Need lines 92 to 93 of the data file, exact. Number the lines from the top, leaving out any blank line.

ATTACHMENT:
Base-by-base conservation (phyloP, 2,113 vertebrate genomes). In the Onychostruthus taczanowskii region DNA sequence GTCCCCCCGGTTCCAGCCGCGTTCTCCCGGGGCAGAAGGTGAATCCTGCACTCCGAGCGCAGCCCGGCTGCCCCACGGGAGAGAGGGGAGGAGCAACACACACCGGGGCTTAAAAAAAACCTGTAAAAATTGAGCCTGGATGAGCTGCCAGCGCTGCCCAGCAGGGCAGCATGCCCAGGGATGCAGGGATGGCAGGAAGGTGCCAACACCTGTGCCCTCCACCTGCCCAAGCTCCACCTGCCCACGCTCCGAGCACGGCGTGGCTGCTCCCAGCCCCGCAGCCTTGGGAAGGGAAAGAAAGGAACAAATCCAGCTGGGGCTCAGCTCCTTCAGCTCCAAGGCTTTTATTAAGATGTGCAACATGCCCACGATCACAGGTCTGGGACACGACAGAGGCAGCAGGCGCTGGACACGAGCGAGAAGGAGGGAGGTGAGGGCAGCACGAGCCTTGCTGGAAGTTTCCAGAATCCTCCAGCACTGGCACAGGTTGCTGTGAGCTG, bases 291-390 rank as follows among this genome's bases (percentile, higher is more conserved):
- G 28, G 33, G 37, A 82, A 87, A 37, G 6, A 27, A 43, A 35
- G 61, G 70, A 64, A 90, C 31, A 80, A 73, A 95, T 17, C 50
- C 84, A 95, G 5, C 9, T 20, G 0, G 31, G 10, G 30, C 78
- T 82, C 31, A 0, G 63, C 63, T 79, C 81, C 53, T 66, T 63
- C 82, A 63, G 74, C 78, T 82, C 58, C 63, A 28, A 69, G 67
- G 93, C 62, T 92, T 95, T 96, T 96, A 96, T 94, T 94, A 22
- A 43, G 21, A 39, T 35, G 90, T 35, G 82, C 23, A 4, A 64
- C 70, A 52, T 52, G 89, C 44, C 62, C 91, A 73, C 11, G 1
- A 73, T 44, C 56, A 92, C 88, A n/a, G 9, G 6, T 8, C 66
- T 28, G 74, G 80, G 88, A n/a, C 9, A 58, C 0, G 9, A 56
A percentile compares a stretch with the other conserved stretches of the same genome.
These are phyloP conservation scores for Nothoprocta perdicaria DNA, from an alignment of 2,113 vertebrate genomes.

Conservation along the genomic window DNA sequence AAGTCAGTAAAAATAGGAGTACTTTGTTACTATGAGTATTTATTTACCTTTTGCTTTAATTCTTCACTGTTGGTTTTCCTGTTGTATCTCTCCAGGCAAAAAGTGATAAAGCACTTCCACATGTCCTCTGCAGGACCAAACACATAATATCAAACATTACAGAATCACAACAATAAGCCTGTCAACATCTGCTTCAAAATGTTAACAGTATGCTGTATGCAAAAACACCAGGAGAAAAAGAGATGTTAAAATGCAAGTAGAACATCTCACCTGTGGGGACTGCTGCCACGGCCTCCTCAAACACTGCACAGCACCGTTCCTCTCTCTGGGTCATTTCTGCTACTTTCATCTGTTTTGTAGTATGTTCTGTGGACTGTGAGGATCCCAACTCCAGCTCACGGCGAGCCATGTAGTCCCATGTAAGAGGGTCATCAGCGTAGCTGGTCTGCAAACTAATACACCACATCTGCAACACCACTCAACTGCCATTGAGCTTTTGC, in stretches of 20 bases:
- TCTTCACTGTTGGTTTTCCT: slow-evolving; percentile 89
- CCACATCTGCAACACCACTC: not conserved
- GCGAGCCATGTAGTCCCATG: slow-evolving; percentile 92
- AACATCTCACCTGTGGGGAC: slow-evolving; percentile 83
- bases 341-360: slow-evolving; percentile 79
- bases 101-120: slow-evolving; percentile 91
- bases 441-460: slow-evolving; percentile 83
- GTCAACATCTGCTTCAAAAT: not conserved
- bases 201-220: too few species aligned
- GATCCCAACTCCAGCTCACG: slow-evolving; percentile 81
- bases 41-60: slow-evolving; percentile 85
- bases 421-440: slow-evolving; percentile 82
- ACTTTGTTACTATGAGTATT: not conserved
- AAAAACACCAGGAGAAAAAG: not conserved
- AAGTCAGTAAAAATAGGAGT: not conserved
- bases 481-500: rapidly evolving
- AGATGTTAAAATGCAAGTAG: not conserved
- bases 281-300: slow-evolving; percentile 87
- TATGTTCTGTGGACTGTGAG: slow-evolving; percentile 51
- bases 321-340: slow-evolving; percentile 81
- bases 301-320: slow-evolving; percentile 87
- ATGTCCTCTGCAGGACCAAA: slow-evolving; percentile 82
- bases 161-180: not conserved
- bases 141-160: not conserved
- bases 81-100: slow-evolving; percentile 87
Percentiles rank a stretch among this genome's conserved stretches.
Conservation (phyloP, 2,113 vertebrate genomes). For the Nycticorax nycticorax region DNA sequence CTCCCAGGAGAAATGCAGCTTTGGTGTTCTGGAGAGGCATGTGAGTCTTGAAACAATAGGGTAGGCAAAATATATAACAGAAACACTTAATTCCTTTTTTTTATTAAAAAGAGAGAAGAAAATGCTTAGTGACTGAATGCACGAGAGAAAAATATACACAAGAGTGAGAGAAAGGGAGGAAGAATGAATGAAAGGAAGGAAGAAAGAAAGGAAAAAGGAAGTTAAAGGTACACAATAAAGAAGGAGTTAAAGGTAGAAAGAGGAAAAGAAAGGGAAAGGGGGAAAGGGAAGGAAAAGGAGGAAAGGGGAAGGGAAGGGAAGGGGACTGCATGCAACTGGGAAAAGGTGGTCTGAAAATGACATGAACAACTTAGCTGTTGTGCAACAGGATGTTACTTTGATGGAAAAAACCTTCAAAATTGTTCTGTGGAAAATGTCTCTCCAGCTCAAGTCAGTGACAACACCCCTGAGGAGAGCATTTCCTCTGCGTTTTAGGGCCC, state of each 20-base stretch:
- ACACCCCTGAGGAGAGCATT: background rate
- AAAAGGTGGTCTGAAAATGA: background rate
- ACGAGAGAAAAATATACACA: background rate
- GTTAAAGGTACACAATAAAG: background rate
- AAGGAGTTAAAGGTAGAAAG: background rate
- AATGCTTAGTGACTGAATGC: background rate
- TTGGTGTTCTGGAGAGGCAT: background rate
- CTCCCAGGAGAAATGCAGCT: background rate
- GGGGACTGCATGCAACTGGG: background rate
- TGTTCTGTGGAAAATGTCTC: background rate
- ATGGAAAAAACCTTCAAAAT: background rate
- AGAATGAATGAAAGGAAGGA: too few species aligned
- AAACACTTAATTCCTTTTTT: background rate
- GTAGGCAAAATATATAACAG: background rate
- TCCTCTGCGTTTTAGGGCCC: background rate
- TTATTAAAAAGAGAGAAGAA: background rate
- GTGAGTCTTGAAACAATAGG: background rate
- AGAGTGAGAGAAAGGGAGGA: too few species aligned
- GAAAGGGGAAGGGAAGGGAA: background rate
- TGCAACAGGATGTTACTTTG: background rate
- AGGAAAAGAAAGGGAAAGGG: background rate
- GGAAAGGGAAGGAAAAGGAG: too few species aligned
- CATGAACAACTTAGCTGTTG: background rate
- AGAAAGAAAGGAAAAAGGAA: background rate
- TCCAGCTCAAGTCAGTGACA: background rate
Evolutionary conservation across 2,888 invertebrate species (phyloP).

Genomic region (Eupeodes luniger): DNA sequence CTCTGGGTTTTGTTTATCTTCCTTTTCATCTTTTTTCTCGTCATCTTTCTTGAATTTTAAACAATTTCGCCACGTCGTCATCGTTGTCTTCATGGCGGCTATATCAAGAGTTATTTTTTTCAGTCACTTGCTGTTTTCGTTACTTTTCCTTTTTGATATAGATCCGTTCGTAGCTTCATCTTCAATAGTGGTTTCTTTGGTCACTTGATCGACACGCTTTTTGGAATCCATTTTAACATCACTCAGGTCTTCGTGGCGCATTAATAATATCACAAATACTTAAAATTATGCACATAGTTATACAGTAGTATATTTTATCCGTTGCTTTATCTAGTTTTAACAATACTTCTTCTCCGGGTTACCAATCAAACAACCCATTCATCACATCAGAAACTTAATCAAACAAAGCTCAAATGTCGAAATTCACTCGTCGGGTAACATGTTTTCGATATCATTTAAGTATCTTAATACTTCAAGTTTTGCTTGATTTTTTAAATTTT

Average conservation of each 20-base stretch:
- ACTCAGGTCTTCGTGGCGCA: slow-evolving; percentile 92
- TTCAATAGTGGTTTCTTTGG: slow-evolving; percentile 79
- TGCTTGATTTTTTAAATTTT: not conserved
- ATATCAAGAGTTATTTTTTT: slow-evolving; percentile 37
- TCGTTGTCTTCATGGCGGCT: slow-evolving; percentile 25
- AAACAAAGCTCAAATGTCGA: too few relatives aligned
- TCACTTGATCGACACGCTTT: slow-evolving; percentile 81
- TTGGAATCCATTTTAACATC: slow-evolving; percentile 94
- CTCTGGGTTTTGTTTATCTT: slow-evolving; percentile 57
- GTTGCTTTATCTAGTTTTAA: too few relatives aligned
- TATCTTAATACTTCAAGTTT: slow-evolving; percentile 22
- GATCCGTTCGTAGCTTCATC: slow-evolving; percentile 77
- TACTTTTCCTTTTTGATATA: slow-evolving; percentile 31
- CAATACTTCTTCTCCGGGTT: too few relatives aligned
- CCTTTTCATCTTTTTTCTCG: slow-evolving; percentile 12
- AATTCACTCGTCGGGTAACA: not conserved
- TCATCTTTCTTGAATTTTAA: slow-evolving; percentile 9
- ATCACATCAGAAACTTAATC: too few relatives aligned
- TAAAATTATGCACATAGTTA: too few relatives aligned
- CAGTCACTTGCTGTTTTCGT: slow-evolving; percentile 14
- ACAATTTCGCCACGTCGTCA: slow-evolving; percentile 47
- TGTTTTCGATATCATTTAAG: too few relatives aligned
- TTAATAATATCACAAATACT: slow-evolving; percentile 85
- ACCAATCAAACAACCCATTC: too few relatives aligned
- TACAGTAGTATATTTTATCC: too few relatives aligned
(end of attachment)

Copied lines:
- TTAATAATATCACAAATACT: slow-evolving; percentile 85
- ACCAATCAAACAACCCATTC: too few relatives aligned